“Things are not progressing as they should. You’re having a hard time focusing on the research, and we know that you don’t want to be in academia anyway. Do you want to quit?”
The question landed like a punch, and Mónica’s committee meeting took a turn she hadn’t expected. She was in the fourth year of her PhD training at Harvard, and her committee had just asked her if she wanted to leave the program.
“That was incredibly devastating to have these four people that you respect, and that their main role is supposed to be supporting you and helping you, and to have them ask you, “Do you want to leave?” It was devastating. But I somehow found the strength to say, ‘I don’t want to quit!'”
Mónica Feliú-Mójer finished her PhD and went on to a dream job doing science outreach and communication, but that committee meeting was a turning point.
Her story holds a valuable lesson for any graduate student considering a career outside of the academic tenure track.
Josh and Daniel are on the road this week, so we decided to bring you some goodies from the archive. An 8-ish step plan to save science!
Biomedical science is broken. Funding is unpredictable, training programs drag on indefinitely, and some of our best scientists are drawn to careers outside of the university or drowned in paperwork if they stay. Can anything be done to support research staff and boost lab productivity?
Traditionally, spending time on social media was a great way to make your PI angry. Your job is to finish experiments, read papers, and present your work at conferences, not to upvote and share the latest blue-dress illusion.
But there are some unexpected benefits to the Twitter network that could help your science and your career.
When we imagine what life is like for people who are blind, our first reaction might be paralysis. We consider just how difficult our lives would be without sight; preparing breakfast, dressing for work, and navigating from home to the lab sound like insurmountable obstacles.
And if those trivial tasks seem daunting, consider your work day. Could you keep up with the pace of scientific research, running experiments and publishing papers with your eyes closed?
In our imaginary blindness, many of us would despair and find an alternative career path, but we’re missing a very important distinction between the thought experiment and reality.
The fact is, people who have been blind since birth have developed the skills to leap each and every hurdle we’ve listed. It’s a normal part of every day to commute to work or read a scientific paper.
Their biggest struggle may be overcoming the decidedly limited imaginations of their sighted peers.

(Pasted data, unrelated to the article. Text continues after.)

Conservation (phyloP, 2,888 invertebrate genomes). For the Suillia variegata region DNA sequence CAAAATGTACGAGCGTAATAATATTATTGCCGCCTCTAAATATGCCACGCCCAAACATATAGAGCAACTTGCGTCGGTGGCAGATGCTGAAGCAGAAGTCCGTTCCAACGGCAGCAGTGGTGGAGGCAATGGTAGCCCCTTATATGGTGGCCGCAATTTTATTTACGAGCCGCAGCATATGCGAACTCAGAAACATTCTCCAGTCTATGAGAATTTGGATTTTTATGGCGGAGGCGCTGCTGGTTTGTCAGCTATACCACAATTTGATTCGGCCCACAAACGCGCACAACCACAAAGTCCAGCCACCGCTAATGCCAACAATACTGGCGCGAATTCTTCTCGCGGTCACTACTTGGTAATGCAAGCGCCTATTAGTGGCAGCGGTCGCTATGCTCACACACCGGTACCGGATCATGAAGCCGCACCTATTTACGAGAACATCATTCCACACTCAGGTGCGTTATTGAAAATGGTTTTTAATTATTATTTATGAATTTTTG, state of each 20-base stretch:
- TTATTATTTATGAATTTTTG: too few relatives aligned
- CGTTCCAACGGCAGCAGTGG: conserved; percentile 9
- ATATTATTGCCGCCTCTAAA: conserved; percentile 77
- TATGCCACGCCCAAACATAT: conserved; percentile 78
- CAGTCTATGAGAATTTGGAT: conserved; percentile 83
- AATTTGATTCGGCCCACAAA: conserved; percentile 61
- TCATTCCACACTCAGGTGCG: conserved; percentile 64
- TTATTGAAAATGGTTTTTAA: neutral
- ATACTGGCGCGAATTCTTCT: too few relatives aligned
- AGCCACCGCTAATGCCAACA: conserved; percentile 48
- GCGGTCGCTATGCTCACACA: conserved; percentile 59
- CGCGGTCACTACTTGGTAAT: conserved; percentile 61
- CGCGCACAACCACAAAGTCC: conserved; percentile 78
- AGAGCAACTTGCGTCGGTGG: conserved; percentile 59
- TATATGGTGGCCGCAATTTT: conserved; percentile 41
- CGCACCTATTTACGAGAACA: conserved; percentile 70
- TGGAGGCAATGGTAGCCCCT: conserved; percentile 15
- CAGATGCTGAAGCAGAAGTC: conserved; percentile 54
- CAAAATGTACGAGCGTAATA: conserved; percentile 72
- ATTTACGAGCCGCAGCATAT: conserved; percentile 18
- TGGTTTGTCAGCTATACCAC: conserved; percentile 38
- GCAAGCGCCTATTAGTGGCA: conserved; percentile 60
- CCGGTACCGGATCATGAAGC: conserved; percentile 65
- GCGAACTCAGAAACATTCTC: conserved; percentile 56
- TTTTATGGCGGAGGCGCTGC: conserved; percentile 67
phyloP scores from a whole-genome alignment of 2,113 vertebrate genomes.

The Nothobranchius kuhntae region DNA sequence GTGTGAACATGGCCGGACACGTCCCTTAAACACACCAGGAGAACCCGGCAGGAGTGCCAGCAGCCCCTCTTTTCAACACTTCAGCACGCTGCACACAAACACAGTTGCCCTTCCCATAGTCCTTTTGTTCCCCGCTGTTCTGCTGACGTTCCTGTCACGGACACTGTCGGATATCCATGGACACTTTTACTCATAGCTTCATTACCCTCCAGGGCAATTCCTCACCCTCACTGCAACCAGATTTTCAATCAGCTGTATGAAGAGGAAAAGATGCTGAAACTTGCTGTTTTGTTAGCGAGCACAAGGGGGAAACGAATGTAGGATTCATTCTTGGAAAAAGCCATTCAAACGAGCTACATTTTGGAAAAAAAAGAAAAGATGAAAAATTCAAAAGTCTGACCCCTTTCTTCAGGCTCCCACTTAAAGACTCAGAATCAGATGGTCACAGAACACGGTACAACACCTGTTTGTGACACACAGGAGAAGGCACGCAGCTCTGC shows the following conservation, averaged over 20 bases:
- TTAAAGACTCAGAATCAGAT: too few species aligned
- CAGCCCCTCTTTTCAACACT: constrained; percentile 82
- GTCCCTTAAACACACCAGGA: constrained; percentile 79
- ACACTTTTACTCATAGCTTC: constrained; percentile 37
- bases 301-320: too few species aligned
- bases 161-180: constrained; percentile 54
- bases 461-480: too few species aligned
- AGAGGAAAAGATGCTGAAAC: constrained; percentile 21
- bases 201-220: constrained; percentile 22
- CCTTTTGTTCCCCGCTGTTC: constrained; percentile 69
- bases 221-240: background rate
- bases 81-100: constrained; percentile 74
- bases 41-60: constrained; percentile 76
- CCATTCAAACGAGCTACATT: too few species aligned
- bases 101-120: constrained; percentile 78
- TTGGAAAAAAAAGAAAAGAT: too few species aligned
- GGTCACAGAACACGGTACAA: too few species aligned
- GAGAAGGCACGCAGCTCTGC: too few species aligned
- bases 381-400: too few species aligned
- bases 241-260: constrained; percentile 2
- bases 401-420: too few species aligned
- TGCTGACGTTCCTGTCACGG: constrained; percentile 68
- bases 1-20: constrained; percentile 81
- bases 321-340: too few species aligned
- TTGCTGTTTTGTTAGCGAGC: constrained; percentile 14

Think about your first few months of graduate school. You moved into a new apartment in a new town, you met hundreds of other students and scientists, and you had to pick a rotation lab and classes for your first semester. It’s an unbelievably stressful time for most students.
Now imagine doing all of that in German.
Most of us learn enough vocabulary in a foreign language to take the train or buy a coffee, but students who travel internationally for graduate school are expected to do much more. “Where is the library?” is an easy phrase to learn. “The Drosophila histone demethylase dKDM5/LID regulates hematopoietic development” is not. (Morán T, et al.)
This week on the show, Josh interviews Haifa, an international student who grew up in Saudi Arabia and is now studying Drosophila at the University of Kansas. She shares her experience with coming to the US and talks about learning the nuanced English required to communicate with other scientists. She also reveals the subtle differences between lab culture at home and abroad.
Now that it’s officially the season for shopping, we tell you about a very unusual toy that should be on every microbiologist’s list. It’s Poo Dough, and it is perhaps the worst toy devised in a decade. Seriously, who thought this was a good idea? (Warning: it contains wheat for some reason.)
Josh is startled this week by the recent spate of Cats vs. Cucumber videos appearing online. Be sure to watch what happens when the cucumber menace sneaks up on unsuspecting scientists:
And in honor of the University of Kansas, we’re drinking another beer sent in by a Lawrence listener. It’s the Copperhead Pale Ale from Freestate Brewing. Thanks to all our friends in the Sunflower State!
Outliers: The Story of Success by Malcolm Gladwell – He describes the influence of High- and Low-Power Distance cultures on the rates of airline crashes.